Treme (2010–2013)
2 user 5 critic

Do Watcha Wanna 

TV-MA | | Drama, Music | Episode aired 3 July 2011
In the Season 2 finale, Jazz Fest takes center stage in New Orleans, giving Treme residents a welcome respite from a challenging year.


Ernest R. Dickerson (as Ernest Dickerson)


David Simon (created by), Eric Ellis Overmyer (creator) (as Eric Overmyer) | 3 more credits »


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Episode cast overview, first billed only:
Khandi Alexander ... LaDonna Batiste-Williams
Rob Brown ... Delmond Lambreaux
Kim Dickens ... Janette Desautel
India Ennenga ... Sofia Bernette
Michiel Huisman ... Sonny
Melissa Leo ... Toni Bernette
Lucia Micarelli ... Annie
David Morse ... Lt. Terry Colson
Clarke Peters ... Albert Lambreaux
Wendell Pierce ... Antoine Batiste
Jon Seda ... Nelson Hidalgo
Steve Zahn ... Davis McAlary
Elizabeth Ashley ... Aunt Mimi
James Ransone ... Nick
Jim True-Frost ... James Woodrow


In the Season 2 finale, Jazz Fest takes center stage in New Orleans, giving Treme residents a welcome respite from a challenging year.

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Drama | Music




Release Date:

3 July 2011 (USA) See more »

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Did You Know?


Red Beans
Written by Red Garland
Performed by Coleman Hawkins & Red Garland (as Red Garland Trio)
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User Reviews

Season 2: Still has weaker threads and characters but mostly the show is still a lively sense of spirit, colour and music that is fun and engaging
12 July 2012 | by bob the mooSee all my reviews

Despite some reservations and doubts ahead of watching it, I had really quite enjoyed the first season of Treme, so I'm not sure why yet again I kept finding something else to watch ahead of the second season. In a way I guess this is partly down to one of the few problems I do genuinely have with the show – the nature of it being a rather colourful and messy jumble of life and stories. This "problem", if one can call it that, meant that I didn't approach the second season with a huge drive to "find out what happened" because Treme doesn't really do cliff-hangers or dramatic endings that have you desperate for the next episode as soon as possible. This isn't really a fault of the show since this is its heart, but for me it did mean that I had no urgency when I saw that the second season was out.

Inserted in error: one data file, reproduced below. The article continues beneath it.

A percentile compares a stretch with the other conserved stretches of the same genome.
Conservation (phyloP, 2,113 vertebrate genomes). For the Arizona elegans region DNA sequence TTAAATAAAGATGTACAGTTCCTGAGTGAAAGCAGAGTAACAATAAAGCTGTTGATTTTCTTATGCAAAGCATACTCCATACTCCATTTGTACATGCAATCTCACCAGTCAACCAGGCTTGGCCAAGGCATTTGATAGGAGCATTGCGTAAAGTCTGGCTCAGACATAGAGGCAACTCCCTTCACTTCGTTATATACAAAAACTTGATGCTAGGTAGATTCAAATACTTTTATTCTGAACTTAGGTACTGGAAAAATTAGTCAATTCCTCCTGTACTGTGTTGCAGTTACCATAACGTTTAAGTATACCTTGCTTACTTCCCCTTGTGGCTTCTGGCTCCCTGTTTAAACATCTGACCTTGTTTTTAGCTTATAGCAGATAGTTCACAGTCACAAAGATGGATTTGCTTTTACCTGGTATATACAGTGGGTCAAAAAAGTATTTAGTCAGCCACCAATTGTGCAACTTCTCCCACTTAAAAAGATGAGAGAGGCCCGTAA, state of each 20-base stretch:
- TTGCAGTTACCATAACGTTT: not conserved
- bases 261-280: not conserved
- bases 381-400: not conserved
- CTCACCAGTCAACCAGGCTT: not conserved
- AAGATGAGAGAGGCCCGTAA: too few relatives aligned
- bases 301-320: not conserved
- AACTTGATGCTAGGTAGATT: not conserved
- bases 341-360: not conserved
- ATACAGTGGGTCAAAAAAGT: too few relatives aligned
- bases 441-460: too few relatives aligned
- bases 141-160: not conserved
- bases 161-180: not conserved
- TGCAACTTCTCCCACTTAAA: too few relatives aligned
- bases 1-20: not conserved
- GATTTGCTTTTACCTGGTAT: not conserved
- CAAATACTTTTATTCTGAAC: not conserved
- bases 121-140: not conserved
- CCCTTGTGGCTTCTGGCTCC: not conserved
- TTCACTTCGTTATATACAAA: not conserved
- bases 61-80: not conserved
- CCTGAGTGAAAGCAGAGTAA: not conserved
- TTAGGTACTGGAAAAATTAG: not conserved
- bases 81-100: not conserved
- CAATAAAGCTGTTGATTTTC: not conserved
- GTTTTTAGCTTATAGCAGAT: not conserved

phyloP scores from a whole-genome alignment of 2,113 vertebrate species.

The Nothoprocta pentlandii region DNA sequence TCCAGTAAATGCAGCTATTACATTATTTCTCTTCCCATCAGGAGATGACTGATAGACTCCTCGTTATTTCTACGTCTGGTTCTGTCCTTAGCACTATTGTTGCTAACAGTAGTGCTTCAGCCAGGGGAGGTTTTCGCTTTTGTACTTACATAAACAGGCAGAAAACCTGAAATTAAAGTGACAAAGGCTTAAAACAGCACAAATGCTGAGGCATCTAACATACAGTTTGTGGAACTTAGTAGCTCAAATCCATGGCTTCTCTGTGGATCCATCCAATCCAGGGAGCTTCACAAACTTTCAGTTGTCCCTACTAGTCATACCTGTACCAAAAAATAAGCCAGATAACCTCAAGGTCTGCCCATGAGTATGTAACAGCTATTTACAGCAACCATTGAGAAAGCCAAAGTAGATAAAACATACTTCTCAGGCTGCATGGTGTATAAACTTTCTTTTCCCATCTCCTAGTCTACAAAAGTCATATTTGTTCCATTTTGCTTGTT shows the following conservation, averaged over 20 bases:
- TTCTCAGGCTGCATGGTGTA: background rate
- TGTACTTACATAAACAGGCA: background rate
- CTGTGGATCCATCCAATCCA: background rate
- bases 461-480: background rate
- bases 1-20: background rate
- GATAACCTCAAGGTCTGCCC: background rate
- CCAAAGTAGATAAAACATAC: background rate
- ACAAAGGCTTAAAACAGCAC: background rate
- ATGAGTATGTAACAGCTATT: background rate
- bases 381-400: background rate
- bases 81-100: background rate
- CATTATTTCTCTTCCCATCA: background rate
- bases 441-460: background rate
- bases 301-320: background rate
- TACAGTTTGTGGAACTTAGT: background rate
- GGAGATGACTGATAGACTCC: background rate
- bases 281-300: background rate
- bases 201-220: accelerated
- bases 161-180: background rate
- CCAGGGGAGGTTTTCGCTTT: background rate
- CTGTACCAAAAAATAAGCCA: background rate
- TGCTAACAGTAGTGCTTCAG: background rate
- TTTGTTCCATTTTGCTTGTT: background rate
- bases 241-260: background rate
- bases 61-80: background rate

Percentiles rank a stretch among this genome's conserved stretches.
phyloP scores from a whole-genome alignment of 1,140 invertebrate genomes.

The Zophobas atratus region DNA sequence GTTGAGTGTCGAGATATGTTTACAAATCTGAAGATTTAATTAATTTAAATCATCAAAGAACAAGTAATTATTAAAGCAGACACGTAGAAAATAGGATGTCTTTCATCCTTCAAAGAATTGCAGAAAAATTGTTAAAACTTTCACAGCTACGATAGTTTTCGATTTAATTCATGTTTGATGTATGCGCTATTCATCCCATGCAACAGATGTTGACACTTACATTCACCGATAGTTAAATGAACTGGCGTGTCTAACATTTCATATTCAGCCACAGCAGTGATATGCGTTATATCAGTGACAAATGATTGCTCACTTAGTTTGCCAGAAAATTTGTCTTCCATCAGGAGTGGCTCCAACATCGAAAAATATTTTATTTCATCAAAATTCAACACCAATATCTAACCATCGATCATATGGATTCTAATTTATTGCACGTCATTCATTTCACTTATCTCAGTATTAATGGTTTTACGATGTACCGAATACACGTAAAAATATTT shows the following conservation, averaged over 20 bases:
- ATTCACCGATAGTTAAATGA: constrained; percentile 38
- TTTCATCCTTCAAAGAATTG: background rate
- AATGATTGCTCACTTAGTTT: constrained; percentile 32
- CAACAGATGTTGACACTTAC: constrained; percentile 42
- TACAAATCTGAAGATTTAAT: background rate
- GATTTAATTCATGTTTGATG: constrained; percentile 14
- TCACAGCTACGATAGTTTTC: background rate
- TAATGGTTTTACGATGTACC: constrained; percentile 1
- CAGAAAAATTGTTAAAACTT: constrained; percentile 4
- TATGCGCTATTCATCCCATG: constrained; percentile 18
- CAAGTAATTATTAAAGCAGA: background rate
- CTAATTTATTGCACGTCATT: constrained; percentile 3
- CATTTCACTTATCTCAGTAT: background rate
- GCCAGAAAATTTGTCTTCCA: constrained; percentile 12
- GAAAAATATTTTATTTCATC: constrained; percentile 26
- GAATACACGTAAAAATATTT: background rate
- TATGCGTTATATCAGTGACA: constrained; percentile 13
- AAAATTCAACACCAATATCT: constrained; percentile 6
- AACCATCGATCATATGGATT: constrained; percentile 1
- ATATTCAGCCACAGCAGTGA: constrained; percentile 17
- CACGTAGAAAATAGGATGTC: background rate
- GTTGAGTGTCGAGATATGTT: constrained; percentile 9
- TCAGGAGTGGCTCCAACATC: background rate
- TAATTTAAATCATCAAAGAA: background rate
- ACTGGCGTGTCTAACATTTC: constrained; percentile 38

Even without this urgency though, I still did want to see it and as before, once I started it the season quickly grabbed me – not by virtue of narrative drive but more in a sense of place, culture and people that is really well done. This season continues to do that well and what it lacks in gripping narrative developments and flows, it more than makes up for in terms of the sense of people living their lives in this difficult but yet passionate and colourful situation. It improves on the first season though because there are fewer annoying or weaker characters; not to say that they have dropped characters but more that they have spread the time better across everyone this time. This is also helped by the characters I was less interested in last time, having a bit more about their threads this time around. Specifically I'm thinking about Davis on this point and, although I'm still not a fan, I did find him less annoying than before. The others are pretty much interesting and engaging across the board, good characters with interesting threads that take in small, comic moments up to moments of violent crimes. The show manages to do this without feeling uneven as well – indeed it balances the tone of the show so well that it makes it look easy when it isn't. Although we vary from violent acts to detective story to band dramas to comic interactions, it all sort of fits together really well because the overall thrust of the show is a sense of community and people – so even though the specific events vary, it is all the same setting of "life" and thus it fits.

The music remains a big draw for me and there is a lot of it. Those involved have a lot of talent and passion and the show is stronger for their presence and the regular musical moments that go with the story telling. The cast continue to be good within this ensemble approach. They are too consistent to pick one or two out really, but I do in particular like Alexander, Micarelli, Pierce, Brown, Dickens, Leo, Morse and Peters. The addition of Seda is pretty good in terms of character and story, while a few other additions add colour round the edges.

Overall Treme continues to be a show that is hard to sell to someone who hasn't seen it. It doesn't have one specific story thread that will grip new viewers from the get-go, indeed although it has a narrative flow, it never really has urgency or exaggerated flourish to the telling. Instead it has a sense of place and community and it does this with color and energy that I continue to find engaging and enjoyable. This may limit its appeal as it's story doesn't really demand viewers return but for me the spirit of the show and the feelings it fosters is enough for me and I look forward to the third season and hope it tweaks and improves upon itself again.

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